Twilight of catapult aviation after WWII: pt.1

detroitaluetians1943

(A Kingfisher scout plane catapults off the cruiser USS Detroit (CL-8) during WWII.)

1946

(Abandoned Kingfishers lay in a US Navy storage lot in 1946, a year after WWII ended)

Because most photos of battleships concentrate on the inter-war and WWII era, it’s generally assumed that catapults and seaplanes were always a fixture on them, but this isn’t accurate.

If one considers the “battleship era” starting with the Spanish-American War in 1898 and ending with the Pearl Harbor attack in 1941 , it was only half a century that that this type of warship ruled the seas. Of that, seaplanes aboard battleships had an even shorter run, about 24 years. For context, there were US Navy sailors who enlisted before battleship catapults existed and retired after they were already gone.

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WWII CVEs into AKVs: Korean & Vietnam wars

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(USS Card departs San Francisco, CA with a load of F-102 Delta Dagger fighters on the wooden WWII flight deck. The supersonic F-102 was based at home, at overseas airbases in Japan, West Germany, and the Philippines; and during the Vietnam War in South Vietnam. It was also exported to Greece and Turkey.)

After WWII, some of the US Navy’s escort carriers were converted for aircraft ferry use. While not the most glamorous mission, they filled an important niche in the use of American airpower during the Cold War.

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Cleaning up after WWII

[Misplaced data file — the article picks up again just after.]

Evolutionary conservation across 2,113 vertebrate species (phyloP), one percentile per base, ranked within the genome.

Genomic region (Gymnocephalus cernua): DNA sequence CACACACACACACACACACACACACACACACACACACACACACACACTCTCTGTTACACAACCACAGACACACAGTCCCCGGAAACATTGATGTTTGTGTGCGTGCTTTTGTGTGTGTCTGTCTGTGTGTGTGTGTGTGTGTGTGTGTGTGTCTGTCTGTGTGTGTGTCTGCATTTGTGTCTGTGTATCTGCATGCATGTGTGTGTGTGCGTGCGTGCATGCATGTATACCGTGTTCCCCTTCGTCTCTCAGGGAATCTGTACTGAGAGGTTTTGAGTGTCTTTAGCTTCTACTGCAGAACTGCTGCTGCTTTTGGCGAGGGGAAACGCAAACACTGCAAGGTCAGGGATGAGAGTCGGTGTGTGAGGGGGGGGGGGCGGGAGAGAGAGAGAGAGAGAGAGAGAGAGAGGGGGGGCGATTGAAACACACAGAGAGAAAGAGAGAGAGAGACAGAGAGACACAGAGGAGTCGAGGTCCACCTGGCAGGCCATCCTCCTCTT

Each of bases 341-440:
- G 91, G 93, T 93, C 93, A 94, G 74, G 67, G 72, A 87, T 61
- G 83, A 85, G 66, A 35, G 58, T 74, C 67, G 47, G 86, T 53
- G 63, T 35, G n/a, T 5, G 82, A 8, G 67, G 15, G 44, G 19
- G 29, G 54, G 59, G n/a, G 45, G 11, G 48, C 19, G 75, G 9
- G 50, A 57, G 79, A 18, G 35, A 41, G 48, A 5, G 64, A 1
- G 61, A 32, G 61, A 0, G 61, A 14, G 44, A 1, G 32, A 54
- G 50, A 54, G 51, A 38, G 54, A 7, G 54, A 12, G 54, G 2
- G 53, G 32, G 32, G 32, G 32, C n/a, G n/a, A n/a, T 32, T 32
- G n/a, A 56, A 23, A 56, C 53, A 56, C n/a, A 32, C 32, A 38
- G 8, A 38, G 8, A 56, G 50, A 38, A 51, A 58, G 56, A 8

Since starting wwiiafterwwii, I receive from time to time suggestions for topics. These are wide-ranging but two in particular seem very popular: WWII weapons in the Vietnam War, which has been touched on several times; and a general question of how the world “cleaned up” WWII battlefields after the war. For the latter, I was surprised at how very little is written about it so perhaps this will be of interest.

One of the reasons WWII battlefields did not remain littered with vehicles for long was that, with the lone exception of the USA, all of the major warring powers made some official level of combat usage of captured enemy arms during WWII. The most formal was Germany’s Beutewaffe (literally, ‘booty’ or ‘loot’ weapon) effort, which encompassed everything from handguns to fighter aircraft with an official code in the Waffenamt system; for example FK-288(r) (the Soviet ZiS-3 anti-tank gun), SIGew-251(a) (the American M1 Garand rifle), and Sd.Kfz 735(i) (the Italian Fiat M13/40 tank). Captured gear was assembled at points called Sammelstelle and then shipped back from the front lines for disposition.

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Mothballing the US Navy after WWII: pt.1

(part 1 of a 2-part series)

The US Navy at the end of WWII was the largest on the planet, and would be unaffordable at that sizeĀ  in peacetime. What followed was the largest warship preservation effort in history.

Phily1961igloos

(WWII Cruisers USS Huntington (CL-107), USS Dayton (CL-105), and battleship USS South Dakota (BB-57) in mothballs at Naval Inactive Ship Maintenance Facility Philadelphia, PA in August 1961. These warships had been in reserve for 14 years and show the characteristic “igloos”.) (official US Navy photo)

siusun bay

(The Suisun Bay, CA facility packed full of mothballed warships after WWII.)

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USS Prinz Eugen

The cruiser Prinz Eugen was the largest and most modern German surface ship to survive WWII intact. Allocated to the United States, the ship briefly served as USS Prinz Eugen (IX-300), having some equipment stripped off for study and then being expended as an atomic bomb target.

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